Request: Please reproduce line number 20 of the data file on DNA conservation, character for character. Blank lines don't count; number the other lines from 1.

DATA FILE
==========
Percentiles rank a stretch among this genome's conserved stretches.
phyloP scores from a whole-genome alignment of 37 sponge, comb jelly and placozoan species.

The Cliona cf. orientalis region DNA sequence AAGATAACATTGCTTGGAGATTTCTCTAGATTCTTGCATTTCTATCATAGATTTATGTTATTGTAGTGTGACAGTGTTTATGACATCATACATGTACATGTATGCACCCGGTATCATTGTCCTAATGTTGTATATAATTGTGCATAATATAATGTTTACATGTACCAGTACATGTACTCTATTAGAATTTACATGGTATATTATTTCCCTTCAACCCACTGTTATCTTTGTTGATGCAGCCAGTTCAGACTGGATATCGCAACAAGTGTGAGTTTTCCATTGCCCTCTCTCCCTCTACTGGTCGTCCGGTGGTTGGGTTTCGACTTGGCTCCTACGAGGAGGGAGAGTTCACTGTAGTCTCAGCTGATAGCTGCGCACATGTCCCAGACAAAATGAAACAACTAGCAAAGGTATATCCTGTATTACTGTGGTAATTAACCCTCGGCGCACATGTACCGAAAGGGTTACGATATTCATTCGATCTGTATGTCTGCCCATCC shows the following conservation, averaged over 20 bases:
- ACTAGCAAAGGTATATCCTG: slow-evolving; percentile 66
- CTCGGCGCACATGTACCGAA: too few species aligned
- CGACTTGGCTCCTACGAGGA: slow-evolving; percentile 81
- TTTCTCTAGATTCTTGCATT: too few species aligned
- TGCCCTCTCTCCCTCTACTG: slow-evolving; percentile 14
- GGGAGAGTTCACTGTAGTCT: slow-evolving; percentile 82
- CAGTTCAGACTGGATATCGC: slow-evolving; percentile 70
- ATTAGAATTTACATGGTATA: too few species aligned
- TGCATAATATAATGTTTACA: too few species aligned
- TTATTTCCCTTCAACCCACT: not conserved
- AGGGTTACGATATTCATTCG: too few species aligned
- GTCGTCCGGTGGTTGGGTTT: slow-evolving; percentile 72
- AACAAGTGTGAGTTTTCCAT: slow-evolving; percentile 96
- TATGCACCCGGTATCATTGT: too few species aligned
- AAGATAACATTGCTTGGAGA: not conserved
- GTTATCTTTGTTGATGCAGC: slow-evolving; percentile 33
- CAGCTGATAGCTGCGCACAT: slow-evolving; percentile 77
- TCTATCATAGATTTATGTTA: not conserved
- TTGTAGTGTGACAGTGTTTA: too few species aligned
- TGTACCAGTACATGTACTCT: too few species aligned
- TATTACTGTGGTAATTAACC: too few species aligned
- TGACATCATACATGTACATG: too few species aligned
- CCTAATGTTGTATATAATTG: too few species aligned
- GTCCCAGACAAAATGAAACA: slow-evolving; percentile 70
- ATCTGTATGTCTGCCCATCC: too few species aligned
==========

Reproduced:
- CAGCTGATAGCTGCGCACAT: slow-evolving; percentile 77